Next is Stop The Bar. The contestant in front has the longest bar, which is the equivalent of 30 seconds. The contestant in second has a three-second penalty, and the one in third has six. A question with three choices appears, and the bars start to move. They don’t stop until an answer is chosen. If it’s right, they stay where they are, but if it’s wrong, there’s a two-second penalty.

When the bar reaches the end, they are eliminated. The one remaining contestant makes the Beat The Bar final, and again, they take their opponents’ money, meaning that they will usually play for around £10,000, which isn’t too bad. In this, they have to give 15 correct answers before the bar beats them. There is a choice of six categories, and they have to give five correct answers for the bar to stop.

If they do, they can choose another category, and then do this again after ten correct answers. If they can do it in time, they win the money. There were some rather exciting finishes where it was close right to the end. Although there were two series of Rebound, like many other shows, it didn’t have much of a chance to grow as viewers again preferred to watch The Chase endlessly.

Game Show Memories – Moneybags.

Moneybags (Channel 4, 2021)

This is a daytime game show that only ended on TV very recently, but as it seems that this might end up being a one-series wonder, I might as well review this because it’s one of the games that have launched in the past year or two that I have enjoyed the most (another one is The Answer Trap, and I plan to review that one soon too).

Moneybags is an hour-long show hosted by Craig Charles, who has appeared in lots of other shows including Coronation Street and Red Dwarf. There are ten contestants who are there all week, and six will be chosen to play in every edition. This does create a problem that some recent game shows seem to have of contestants who have gone through to the next stage or are still having to wait their turn standing around in the background.

Two contestants are picked to play and come on down! There is a category on the screen, and then an answer on a bag goes along a conveyor belt (is this the only other game show apart from The Generation Game to feature one?). If they think that the answer is correct, they must grab the bag. If they don’t, the second contestant has a chance to play.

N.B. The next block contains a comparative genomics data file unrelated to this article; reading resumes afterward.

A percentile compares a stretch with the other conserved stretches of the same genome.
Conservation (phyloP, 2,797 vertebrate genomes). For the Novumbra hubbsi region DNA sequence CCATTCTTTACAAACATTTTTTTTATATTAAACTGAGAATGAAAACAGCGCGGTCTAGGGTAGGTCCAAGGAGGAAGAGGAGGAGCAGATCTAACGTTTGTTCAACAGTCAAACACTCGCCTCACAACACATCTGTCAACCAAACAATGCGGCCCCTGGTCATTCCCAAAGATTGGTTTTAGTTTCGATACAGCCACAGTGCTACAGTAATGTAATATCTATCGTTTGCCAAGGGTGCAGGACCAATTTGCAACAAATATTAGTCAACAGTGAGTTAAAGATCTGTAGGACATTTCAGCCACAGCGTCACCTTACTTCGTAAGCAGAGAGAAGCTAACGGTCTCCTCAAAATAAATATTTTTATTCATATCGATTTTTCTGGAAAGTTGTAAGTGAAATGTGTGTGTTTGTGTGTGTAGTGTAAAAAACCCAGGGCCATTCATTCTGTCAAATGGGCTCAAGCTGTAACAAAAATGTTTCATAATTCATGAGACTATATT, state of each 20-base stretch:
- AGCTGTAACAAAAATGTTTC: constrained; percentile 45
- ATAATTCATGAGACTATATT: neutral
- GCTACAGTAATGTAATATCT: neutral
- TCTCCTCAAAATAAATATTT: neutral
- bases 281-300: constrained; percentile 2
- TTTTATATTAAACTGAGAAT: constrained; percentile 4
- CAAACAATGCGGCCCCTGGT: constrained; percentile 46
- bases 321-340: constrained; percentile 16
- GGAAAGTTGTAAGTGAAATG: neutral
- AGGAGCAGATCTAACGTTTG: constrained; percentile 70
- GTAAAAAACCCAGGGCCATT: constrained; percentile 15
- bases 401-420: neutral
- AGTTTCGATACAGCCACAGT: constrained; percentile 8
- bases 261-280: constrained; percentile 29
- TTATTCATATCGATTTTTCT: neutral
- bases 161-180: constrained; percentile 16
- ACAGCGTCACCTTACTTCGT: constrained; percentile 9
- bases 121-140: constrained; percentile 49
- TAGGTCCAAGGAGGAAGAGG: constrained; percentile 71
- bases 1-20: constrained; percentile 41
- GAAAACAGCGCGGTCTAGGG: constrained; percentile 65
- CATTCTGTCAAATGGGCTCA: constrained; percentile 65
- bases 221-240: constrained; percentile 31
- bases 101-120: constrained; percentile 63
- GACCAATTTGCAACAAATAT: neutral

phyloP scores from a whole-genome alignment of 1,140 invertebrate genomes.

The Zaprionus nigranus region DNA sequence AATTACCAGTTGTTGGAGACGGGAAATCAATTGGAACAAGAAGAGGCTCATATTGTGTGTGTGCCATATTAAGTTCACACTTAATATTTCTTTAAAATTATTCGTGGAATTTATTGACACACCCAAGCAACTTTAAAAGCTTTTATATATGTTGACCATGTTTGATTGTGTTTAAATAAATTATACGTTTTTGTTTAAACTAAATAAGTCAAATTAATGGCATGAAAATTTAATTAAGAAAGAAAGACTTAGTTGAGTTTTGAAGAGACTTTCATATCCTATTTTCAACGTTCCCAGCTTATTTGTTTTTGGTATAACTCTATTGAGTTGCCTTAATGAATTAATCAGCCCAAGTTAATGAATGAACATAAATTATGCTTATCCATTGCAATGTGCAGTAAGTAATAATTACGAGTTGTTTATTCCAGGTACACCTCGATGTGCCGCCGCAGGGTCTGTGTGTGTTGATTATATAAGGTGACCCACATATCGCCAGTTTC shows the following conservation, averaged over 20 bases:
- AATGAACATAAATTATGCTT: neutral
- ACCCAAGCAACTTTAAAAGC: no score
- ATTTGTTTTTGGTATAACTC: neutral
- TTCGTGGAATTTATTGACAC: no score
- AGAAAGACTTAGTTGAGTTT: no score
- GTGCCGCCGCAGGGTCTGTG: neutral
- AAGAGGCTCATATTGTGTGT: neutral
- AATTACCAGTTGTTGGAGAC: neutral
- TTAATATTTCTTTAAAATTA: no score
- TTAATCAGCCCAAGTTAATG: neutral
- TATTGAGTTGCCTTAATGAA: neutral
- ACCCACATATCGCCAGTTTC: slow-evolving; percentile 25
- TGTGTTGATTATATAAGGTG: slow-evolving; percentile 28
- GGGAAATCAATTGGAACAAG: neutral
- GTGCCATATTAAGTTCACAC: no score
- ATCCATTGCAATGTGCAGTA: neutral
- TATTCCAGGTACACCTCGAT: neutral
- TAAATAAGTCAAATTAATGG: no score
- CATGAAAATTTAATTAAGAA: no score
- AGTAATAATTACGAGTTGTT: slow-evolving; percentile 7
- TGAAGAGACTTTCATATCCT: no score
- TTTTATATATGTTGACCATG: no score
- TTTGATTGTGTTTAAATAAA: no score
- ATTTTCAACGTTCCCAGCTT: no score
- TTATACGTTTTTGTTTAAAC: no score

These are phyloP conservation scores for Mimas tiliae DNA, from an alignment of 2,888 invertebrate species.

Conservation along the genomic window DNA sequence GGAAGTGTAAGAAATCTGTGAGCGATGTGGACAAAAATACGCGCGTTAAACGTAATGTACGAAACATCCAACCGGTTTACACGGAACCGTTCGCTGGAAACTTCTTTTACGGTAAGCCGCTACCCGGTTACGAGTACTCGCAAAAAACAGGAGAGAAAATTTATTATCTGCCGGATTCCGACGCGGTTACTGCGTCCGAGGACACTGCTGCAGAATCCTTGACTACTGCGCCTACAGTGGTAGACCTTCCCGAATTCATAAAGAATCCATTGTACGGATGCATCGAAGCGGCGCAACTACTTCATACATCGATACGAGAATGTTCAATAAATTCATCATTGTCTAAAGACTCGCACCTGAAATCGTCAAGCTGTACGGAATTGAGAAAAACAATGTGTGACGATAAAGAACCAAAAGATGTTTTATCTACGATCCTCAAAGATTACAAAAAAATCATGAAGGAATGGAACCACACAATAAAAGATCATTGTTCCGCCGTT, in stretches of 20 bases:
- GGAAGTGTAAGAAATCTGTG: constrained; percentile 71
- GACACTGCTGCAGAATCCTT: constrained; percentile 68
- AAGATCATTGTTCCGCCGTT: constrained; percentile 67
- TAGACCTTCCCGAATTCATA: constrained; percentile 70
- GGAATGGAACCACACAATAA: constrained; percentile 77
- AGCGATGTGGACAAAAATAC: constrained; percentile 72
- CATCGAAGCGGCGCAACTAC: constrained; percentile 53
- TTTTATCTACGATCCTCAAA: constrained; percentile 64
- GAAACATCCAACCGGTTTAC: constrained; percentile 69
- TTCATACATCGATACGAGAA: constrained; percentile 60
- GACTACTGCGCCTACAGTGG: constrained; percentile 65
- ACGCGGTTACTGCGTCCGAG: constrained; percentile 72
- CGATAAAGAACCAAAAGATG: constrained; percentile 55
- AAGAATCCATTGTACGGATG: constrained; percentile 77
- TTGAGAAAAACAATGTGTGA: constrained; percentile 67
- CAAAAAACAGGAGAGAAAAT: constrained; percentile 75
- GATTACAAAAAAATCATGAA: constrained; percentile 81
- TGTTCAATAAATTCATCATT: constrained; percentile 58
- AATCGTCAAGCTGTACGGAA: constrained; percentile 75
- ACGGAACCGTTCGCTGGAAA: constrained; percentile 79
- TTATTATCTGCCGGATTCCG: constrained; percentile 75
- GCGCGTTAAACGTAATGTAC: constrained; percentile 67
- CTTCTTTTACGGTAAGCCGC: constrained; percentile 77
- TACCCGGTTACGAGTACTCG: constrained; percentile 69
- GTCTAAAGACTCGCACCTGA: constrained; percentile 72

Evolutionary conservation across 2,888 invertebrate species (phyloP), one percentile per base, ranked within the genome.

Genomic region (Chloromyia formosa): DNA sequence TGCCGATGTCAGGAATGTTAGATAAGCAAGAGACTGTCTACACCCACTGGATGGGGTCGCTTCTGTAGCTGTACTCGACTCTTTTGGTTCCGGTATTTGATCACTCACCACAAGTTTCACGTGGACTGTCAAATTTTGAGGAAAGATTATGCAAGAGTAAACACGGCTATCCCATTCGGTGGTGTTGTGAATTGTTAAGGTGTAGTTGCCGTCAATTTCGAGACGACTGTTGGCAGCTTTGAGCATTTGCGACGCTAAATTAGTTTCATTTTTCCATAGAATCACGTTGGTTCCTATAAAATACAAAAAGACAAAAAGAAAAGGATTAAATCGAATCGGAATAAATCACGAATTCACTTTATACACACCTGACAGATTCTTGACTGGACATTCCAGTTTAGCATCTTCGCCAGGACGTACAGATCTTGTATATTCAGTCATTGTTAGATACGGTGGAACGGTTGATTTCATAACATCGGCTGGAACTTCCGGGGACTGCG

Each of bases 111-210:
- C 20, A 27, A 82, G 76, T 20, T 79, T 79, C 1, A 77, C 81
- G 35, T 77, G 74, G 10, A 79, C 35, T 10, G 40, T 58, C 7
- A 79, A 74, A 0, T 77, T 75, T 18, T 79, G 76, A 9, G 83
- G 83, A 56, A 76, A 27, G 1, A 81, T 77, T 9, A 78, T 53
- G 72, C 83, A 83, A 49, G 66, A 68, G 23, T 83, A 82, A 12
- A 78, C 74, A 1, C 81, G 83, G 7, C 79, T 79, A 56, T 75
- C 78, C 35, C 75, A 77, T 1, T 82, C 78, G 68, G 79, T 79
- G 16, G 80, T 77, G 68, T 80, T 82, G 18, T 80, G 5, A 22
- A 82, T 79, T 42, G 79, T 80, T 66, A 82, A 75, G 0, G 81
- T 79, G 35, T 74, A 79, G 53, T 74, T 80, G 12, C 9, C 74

Correct answers contain cash amounts, from several worth £1,000, all the way to one being worth £100,000. This means that this must be the first Channel 4 daytime game show to offer a six-figure sum as a prize since the heady days of Deal Or No Deal. If neither contestant plays the bag though, it drops out of the game, and Craig (cue drumroll) reveals the answer.

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As well as the money, other things can happen, including stealing your opponent’s highest-valued bag, or having to give yours away, or being bankrupt. If they do play a wrong answer, they are frozen out of the next question, in the Bob’s Full House style. There are about four or five questions in every category, and two categories for every game. The highest scorer goes into the next round, and then this is done twice more.

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The second round is the same, only there are now three contestants, and all of the money in the game can change positions rather quickly. The highest-scorer then plays the final game. There doesn’t seem to be a studio audience, so all that the finalist gets are a few echoey shouts of encouragement from the others who are now on their side.

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In this, there are four questions, played for increasing amounts of what they banked. The first is worth 10% of their money, all the way up to 100% for their fourth. This time, there are two bags and they have to pick the right one, if they don’t, they are bankrupted. They don’t have to play it if they are unsure though. This has been an anti-climax sometimes because few contestants get past the second question, there is a lot at stake.